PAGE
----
My name is Melinda Chilton.
I live in Los Angeles, where I have been studying, performing, and teaching improv for several years. I have a question for you to ponder.
Have you ever wished that when you woke up in the morning, there would be a script for your day lying next to your bed?
Wouldn’t you like to know exactly how to ask your boss for that raise, have a scene cleverly written to humor your roommate into taking out the garbage once in a while, maybe a list of the people and characters you will be dealing with that day? Well, that’s not exactly how life works. Life is one big improv and you are the star improviser.
Improvisation in the performing arts is a spontaneous art form that requires no script or prior preparation. Studying the art of improvisation can free a performer from nerves, self-judgment and allowing the artist to truly trust their talents and instincts. Many actors, musicians, stand-ups, and speakers use the basic rules of improv to strengthen their craft. But, the benefits of improv go far beyond the stage. Improv skills can also help an artist better communicate with their agents and managers. Improvisation is a strong tool used when collaborating with a creative team. Most importantly, improv in life can reduce stress, build self-esteem, and raise your level of joy.
After studying, performing, and teaching improv for several years, I started to realize that I wasn’t just using the rules of improvisation on stage to entertain an audience, I was also using those same improvisational rules daily in my personal life. ‘Give and Take’, ‘Listen’, ‘Be in the Moment’, ‘Be Willing to Let Go and Change’ are just a few basic improv rules that I use daily.
My Father was diagnosed with Alzheimer’s several years ago. I have personally found myself using improvisational skills to help me better care for my Father. The improv rule, ‘Yes and’, has helped me to accept that my Father has Alzheimer’s and doesn’t always know who I am. Acceptance is a powerful tool. Once my family was able to accept my Father’s illness, we were then open to making choices that could better serve him and our family.
My Father is a retired real estate agent. His Alzheimer’s often makes him believe he is still selling real estate, his kitchen is his old office, and I am his secretary. The initial response was to tell my Father he was wrong. He is not a realtor anymore and I am not his secretary. I am his daughter. This approach only created additional frustration, stress, and hurt feelings. Instead of denying my Father’s current reality, improv has taught me to accept it and add something to it. Ok, today my Dad is a realtor. I am his secretary. We are going to write up a sales contract and I will present it to the buyer first thing in the morning. Now my Father and I are connecting, communicating, and having a little bit of fun.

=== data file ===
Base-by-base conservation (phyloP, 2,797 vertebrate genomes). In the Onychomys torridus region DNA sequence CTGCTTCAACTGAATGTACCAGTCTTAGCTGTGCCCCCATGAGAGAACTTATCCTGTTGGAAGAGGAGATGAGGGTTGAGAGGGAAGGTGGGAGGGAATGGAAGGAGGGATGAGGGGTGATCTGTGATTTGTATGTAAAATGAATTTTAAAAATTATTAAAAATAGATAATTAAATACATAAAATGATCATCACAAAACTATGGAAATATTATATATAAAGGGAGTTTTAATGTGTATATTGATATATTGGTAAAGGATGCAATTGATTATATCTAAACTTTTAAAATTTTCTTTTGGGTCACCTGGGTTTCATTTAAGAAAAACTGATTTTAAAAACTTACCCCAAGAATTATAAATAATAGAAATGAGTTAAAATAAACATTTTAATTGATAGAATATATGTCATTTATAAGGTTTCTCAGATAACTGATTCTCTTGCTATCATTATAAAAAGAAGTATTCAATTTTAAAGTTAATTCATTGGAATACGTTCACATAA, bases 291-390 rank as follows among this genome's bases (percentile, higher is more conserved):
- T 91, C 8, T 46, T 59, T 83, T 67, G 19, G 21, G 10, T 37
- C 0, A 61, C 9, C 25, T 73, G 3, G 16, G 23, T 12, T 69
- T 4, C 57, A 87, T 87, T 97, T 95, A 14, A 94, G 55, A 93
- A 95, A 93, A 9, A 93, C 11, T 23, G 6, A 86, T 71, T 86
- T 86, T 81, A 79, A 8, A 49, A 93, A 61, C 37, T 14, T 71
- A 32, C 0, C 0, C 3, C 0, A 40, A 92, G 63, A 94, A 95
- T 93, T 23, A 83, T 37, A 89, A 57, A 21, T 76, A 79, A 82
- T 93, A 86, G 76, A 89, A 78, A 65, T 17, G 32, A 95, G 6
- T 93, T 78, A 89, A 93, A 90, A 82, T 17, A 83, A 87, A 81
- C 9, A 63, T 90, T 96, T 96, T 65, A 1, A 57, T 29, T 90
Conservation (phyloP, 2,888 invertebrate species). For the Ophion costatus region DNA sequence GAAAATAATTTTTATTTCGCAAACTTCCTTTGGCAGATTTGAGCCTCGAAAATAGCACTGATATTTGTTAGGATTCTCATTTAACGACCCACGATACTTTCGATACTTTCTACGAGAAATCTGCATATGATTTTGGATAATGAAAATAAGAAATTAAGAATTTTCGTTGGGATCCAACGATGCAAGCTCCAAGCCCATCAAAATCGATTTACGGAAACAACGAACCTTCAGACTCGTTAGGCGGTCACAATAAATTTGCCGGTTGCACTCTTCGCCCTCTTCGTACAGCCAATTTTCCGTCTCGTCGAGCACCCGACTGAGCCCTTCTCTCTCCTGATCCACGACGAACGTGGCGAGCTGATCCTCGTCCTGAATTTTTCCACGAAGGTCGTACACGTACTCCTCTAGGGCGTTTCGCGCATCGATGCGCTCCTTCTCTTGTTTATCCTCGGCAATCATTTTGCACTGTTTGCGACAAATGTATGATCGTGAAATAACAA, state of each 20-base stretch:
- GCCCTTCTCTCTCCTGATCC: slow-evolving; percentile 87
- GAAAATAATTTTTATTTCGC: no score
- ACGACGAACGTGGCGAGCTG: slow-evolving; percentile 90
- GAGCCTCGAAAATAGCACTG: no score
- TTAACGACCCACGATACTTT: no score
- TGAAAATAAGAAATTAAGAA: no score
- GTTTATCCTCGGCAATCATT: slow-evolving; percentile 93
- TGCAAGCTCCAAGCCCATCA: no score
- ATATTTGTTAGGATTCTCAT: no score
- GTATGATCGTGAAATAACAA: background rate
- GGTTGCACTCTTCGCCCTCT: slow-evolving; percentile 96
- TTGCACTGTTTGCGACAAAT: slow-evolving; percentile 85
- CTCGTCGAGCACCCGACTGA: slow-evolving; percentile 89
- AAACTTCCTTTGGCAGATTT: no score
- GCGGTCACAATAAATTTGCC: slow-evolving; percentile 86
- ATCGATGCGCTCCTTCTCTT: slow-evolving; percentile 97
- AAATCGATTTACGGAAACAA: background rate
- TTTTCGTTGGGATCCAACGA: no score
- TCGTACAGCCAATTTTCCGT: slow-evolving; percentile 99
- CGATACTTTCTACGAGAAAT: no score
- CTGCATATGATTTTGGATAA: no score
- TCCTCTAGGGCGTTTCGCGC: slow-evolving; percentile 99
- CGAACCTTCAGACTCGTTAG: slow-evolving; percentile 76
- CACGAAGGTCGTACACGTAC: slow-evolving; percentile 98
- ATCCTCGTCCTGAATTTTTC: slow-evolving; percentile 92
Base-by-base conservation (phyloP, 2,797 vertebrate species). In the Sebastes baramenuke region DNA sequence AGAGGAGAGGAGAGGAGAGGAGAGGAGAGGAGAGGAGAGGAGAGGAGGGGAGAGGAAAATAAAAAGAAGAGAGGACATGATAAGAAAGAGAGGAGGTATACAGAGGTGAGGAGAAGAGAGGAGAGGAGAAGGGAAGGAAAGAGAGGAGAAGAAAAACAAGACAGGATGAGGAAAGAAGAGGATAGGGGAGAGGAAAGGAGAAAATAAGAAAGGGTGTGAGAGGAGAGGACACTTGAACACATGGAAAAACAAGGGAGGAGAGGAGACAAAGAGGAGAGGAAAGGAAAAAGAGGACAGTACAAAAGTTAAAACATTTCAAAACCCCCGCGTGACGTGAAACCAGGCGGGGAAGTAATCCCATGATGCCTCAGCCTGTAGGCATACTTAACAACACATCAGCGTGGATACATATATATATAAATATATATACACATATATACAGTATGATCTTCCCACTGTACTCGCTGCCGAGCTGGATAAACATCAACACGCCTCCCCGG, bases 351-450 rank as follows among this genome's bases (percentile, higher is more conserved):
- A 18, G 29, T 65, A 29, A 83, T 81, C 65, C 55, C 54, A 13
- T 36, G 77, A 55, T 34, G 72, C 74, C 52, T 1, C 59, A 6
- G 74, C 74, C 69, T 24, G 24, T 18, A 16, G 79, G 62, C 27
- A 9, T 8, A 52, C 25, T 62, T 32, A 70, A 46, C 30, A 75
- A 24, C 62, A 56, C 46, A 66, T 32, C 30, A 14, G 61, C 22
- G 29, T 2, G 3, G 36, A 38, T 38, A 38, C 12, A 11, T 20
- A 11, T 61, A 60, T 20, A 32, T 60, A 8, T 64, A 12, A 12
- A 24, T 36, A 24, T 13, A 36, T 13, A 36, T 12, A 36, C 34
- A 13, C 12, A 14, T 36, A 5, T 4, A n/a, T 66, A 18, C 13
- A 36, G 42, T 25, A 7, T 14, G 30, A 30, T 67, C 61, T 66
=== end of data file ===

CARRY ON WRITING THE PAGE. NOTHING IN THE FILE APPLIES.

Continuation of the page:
The improv game ‘New Choice’ helped me to overcome a childhood stutter. I stuttered the first 29 years of my life. There were some sounds and words that were more difficult for me to pronounce than others. Improv taught me to think quickly and use substitution during conversations. For example, The letter ‘M’ was difficult for me to pronounce. If I was about to ask someone for ‘money’, I would quickly substitute the word ‘money’ for another word that was easier for me to say. I would ask for ‘cash’. My stuttering was a result of painfully low self esteem. Improv slowly helped to build my self-confidence. I learned to trust my instincts and discovered talents and strengths I never knew I had.
The good news is anyone can learn basic improv skills. Like any skill, they just need to be practiced, strengthened, and implemented. That’s what we do in my “IMPROV FOR LIFE” classes and workshops.
During COVID, I began teaching my classes on Zoom. The response has been terrific. Yes, the human connection can definitely be made on the internet. There is a lot of improv that can be taught and performed virtually. My online classes have students in different time zones and countries. One of my students referred to the friendships made in my online classes as modern day penpals.
Recently I have also begun teaching private improv sessions on Zoom. Virtual privates are very convenient. As a teacher, it allows me to really zero in on the exact needs of an individual student and help them strengthen the improvisational skills that will benefit them the most.
Expect a visit from special guest teacher, Andy Goldberg, author of “Improv Comedy” and director of “Off the Wall”, the longest performing improv group in Los Angeles.
Best of all, learning improv is a lot of fun and a lot of laughs.
If you’re interested in learning more about how you can improve your life and career with improv, please visit my website. And all of the abilityE family I have acting improv classes.